Campaigns that raise awareness, normalise mental health difficulties and encourage people to tell their story enable the underlying sources of stigma to go unchallenged and the status quo to remain
In recent years, public conversation around mental health has been dominated by the topic of stigma, defined as “a strong feeling of disapproval that most people in a society have about something, especially when this is unfair”. Other than occasional mentions of underfunding of services, stigma is the primary focus of the media and of campaigning efforts by charities. In these contexts, stigma is usually framed as incidences such as strangers hurling verbal abuse or workplace bullying.
There is no doubt that these kinds of interactions happen and that they can be hurtful and traumatic. I have experienced this from the public I encounter in my job and also A&E staff during a mental health assessment. I have met people who use residential mental health services who have been verbally abused by the neighbours that live nearby.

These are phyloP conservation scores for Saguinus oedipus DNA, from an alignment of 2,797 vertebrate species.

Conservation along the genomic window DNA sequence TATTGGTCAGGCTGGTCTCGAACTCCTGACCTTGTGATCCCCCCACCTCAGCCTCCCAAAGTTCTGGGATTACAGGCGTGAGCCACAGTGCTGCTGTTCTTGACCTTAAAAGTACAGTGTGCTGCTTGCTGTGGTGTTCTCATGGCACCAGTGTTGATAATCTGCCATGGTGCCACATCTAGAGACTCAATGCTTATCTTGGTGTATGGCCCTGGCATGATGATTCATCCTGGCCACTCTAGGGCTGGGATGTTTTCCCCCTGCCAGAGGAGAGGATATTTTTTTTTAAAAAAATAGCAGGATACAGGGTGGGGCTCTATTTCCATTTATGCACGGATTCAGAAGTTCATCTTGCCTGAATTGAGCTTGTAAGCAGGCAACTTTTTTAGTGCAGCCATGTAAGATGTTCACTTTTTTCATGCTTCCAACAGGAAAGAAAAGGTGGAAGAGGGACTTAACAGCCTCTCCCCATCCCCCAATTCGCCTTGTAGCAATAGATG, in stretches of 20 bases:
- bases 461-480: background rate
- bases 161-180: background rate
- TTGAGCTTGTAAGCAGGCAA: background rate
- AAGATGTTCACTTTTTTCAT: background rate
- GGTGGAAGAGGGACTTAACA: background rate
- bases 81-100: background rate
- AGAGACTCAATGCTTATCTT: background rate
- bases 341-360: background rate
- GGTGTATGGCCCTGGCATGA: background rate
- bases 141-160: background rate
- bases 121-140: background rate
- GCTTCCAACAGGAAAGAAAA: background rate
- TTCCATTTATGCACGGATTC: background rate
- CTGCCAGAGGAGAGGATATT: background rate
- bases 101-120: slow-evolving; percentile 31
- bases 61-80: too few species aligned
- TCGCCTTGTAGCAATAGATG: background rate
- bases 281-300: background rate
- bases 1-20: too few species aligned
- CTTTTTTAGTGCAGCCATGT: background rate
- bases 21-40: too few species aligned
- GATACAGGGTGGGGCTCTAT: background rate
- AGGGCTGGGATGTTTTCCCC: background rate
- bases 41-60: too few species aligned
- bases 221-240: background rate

However, I believe that this narrow focus on interpersonal stigma distracts from the underlying purveyors of stigma - mental health services and the medical model of distress. Before examining how these entities contribute to creating far more stigma than random bad eggs encountered out and about, we must first ask ourselves a question. Is this an intentional move, and if so who benefits and how?